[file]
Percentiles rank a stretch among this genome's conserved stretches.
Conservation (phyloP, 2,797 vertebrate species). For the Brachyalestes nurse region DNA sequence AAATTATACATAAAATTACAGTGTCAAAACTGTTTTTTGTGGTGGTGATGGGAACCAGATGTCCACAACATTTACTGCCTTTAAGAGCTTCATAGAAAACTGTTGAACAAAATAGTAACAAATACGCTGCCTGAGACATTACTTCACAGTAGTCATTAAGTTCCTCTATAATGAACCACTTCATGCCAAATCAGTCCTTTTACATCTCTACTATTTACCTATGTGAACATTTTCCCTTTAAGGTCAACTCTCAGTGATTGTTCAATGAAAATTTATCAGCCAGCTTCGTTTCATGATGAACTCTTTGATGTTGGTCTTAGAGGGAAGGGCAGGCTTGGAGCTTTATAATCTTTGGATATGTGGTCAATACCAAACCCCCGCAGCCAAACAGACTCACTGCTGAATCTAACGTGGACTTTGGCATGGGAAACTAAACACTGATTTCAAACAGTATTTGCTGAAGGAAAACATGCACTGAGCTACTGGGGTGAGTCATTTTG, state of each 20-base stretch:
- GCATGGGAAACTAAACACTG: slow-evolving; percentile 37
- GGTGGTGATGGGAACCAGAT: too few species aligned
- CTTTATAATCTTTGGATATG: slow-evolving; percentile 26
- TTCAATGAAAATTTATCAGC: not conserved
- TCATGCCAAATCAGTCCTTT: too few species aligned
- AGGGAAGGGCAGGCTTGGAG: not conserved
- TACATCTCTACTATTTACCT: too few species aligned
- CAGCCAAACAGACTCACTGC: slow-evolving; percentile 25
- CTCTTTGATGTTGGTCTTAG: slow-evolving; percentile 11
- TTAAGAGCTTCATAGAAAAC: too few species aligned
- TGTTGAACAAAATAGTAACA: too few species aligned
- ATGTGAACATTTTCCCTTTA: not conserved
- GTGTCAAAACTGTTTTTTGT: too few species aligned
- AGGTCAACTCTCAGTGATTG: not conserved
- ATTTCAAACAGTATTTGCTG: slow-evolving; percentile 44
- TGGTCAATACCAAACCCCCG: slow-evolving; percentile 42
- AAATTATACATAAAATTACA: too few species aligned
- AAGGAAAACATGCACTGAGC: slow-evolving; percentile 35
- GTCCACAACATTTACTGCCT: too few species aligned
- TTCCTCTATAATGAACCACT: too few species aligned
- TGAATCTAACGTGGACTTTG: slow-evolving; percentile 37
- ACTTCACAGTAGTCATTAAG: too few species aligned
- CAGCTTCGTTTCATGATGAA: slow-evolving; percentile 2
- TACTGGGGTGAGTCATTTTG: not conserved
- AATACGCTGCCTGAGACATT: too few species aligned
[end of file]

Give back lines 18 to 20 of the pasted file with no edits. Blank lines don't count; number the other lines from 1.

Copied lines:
- TGGTCAATACCAAACCCCCG: slow-evolving; percentile 42
- AAATTATACATAAAATTACA: too few species aligned
- AAGGAAAACATGCACTGAGC: slow-evolving; percentile 35